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Report: PG&E prosecution will not call ex-CEO as witness in San Bruno trial

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Report: PG&E prosecution will not call ex-CEO as witness in San Bruno trial

The prosecution in the Pacific Gas and Electric Co. criminal trial may not callseveral of its potential high-profile witnesses, an NBC affiliate in Californiareported recently.

Federal prosecutors said they plan to conclude their casebefore the end of July and that they would not call some witnesses who had beenexpected to appear, according to the NBC Bay Area news report.

Those spared include Peter Darbee, PG&E Corp.'s former chairman, president and CEO, and Brian Cherry,PG&E's former vice president of regulatory relations, NBC reported. Darbeewas at the helm when the 2010 San Bruno, Calif., pipeline explosion leveledpart of a neighborhood and killed eight people. Cherry'sillicit correspondencewith California Public Utilities Commission officials and employees becameinfamous when roughly 65,000 PG&E-CPUC emails were made public in early2015.

The emails showed that Cherry had insight into the state ofPG&E's record-keeping. In the aftermath of the explosion, Cherry privatelytold Paul Clanon, then the CPUC's director, that PG&E had more than 1,000 milesof pipe with critical characteristics that did not show up on the company'sschematic diagrams, adding, "Godknows what is underground."

Former PG&E employee Leslie McNiece will be skipped too, the report said.McNiece, hired in 2012 to help address the company's record-keeping problems,told prosecutors that she found discardedin a dumpster critical documents related to the San Bruno rupture. Theprosecution noted in a January court filing that the documents showed thatPG&E's geographical information system was deficient, PG&E was aware ofthe deficiency, and, by throwing away the documents, PG&E was failing toproperly maintain pipe records.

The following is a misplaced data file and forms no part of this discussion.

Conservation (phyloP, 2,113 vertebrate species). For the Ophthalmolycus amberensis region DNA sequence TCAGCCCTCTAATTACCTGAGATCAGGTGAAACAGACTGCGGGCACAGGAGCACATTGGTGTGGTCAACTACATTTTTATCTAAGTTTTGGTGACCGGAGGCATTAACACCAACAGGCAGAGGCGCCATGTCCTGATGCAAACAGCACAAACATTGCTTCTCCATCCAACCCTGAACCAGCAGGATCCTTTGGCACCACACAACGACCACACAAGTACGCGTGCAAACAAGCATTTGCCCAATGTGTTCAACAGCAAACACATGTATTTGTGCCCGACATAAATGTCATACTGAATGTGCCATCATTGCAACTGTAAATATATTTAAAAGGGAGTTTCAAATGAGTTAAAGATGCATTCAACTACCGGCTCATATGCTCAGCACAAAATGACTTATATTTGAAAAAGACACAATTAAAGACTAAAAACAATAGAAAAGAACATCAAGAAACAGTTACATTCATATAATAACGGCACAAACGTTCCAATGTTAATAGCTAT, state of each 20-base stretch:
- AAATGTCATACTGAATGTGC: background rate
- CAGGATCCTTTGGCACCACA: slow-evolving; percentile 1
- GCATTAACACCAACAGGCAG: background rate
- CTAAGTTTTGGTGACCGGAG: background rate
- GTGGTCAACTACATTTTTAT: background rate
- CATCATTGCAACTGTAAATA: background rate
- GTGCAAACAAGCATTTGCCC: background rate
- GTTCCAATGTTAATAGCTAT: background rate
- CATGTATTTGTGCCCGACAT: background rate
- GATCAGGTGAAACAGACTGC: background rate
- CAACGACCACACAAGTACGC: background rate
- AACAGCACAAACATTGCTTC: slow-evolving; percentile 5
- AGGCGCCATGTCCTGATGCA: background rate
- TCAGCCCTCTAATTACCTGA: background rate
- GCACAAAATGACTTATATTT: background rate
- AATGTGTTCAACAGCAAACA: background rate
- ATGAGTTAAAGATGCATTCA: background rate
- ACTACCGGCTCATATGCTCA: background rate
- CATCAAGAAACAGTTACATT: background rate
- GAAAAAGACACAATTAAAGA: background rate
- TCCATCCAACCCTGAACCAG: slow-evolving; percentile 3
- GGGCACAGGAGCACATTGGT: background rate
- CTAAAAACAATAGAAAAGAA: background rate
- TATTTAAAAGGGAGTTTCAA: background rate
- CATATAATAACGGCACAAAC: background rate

The prosecution team did not explain why these witnesseswould not be called, NBC reported.

U.S. attorneys did, however, continue to drive home theircase that PG&E documents show the company knew more about the system'sdeficiencies than the utility claims, the San Jose, Calif., Mercury News reported July 15.Calvin Lui, a supervising engineer in pipeline risk management who beganworking at PG&E in 2008, testified that utility employees did not tell CPUCauditors during a May 2010 assessment about documented manufacturing defects on84 miles of pipe, the report said. Lui also testified to confusion within thecompany about certain pipeline pressure test requirements, the report noted.